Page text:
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The impact of Dorothy L. Sayer's work is a powerful one. She was a gifted artist who worked in many genres and addressed many issues, but her achievement goes beyond creative skill and variety of range. What she consistently communicates about Sin--the basic problem of human existence--provides a core of content which evokes, as she believed artistic work should, a spiritual "response in the lively soul" (The Zeal of Thy House).Janice Brown examines Sayer's major works, beginning with her early poetry and moving through her works of fiction to the dramas, essays, and lectures written in the last years of her life. She illustrates how Sayers used popular genres to teach about sin and redemption, how she redefined the Seven Deadly Sins for the twentieth century, why she stopped writing mysteries, and her application of the concepts of sin and redemption to society as a whole.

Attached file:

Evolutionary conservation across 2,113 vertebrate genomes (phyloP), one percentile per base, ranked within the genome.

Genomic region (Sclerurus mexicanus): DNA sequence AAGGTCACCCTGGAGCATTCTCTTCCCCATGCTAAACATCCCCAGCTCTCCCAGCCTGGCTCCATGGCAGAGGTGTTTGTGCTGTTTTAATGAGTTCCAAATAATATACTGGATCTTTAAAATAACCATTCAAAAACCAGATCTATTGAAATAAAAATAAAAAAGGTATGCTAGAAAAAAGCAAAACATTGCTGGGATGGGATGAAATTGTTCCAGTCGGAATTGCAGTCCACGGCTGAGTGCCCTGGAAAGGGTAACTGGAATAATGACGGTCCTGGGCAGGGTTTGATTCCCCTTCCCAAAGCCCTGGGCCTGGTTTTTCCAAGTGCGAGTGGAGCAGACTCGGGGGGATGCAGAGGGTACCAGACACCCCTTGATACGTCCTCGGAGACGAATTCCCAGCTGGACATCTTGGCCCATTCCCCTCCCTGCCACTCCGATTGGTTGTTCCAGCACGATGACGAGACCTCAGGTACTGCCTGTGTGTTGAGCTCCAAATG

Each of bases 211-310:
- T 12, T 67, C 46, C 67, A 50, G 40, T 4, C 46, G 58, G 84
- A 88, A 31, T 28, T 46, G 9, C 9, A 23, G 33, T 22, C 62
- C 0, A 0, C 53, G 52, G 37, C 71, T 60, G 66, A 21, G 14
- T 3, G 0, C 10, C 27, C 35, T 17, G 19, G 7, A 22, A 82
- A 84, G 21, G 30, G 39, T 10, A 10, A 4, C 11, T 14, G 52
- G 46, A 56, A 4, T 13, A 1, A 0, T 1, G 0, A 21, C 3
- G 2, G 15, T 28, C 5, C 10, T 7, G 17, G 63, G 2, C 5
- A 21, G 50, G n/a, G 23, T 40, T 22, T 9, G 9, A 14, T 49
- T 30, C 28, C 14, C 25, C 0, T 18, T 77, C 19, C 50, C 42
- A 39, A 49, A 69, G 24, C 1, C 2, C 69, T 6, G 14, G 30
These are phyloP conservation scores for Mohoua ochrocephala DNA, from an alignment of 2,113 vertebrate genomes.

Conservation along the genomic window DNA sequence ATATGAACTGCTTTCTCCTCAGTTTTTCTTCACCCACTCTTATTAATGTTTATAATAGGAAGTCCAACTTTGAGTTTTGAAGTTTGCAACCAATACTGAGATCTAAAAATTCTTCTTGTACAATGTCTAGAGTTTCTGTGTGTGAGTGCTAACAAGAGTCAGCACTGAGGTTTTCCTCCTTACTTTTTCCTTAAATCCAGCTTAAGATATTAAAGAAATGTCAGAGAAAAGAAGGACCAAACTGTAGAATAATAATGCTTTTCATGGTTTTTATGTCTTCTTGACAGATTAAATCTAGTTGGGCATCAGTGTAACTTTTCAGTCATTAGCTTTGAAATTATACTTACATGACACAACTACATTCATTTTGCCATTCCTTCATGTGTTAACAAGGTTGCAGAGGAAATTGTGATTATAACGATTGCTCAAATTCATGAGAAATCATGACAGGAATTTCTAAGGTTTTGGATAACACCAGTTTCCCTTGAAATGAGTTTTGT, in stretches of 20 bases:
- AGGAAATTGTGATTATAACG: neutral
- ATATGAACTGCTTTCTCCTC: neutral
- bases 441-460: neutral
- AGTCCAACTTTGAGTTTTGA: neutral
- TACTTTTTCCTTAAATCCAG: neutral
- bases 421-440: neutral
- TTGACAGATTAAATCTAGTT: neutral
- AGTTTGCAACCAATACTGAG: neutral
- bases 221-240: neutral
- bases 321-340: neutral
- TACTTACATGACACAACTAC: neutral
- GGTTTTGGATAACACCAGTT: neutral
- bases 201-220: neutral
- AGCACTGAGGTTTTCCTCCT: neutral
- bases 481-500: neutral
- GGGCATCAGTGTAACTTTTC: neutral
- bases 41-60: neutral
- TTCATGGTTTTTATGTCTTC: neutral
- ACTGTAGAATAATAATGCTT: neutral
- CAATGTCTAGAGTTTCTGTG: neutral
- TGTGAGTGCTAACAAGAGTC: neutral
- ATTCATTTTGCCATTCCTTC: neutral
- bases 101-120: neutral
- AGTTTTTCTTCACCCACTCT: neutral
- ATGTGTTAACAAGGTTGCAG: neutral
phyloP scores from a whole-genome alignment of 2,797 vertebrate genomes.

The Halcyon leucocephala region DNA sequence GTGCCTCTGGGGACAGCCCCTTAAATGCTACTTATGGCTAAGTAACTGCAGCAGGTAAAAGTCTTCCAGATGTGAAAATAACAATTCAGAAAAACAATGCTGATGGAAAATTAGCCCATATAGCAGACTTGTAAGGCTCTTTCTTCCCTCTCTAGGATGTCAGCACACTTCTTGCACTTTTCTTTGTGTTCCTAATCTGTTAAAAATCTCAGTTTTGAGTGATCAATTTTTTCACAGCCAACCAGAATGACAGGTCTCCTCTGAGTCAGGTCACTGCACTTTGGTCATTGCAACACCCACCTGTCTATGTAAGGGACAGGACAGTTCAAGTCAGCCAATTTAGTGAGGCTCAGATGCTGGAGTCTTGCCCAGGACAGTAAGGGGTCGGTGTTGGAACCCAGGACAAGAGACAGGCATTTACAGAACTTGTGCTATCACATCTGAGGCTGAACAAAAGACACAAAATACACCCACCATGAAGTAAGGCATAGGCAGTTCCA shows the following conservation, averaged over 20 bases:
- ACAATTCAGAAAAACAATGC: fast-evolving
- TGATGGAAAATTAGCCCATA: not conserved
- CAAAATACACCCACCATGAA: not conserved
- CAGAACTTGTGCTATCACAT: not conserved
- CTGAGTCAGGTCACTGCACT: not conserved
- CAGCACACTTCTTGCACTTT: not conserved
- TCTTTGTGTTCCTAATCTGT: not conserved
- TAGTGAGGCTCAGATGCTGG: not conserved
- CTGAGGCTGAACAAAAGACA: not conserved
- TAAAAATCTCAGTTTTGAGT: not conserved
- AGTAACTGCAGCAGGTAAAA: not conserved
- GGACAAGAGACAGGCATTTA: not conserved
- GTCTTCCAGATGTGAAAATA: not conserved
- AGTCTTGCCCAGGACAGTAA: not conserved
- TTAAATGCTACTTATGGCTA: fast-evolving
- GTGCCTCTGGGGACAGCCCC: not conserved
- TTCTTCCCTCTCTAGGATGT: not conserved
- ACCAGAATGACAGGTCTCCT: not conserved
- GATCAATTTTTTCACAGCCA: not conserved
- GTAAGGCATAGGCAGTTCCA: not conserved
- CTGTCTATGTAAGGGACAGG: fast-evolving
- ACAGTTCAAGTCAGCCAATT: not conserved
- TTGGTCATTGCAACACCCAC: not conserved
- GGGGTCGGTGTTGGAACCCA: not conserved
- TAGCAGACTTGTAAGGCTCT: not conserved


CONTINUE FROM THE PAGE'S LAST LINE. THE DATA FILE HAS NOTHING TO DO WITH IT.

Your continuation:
About the Author
Janice Brown began her study of Dorothy L. Sayer's work while a student at Memorial University of Newfoundland. She now teaches English at Grove City College.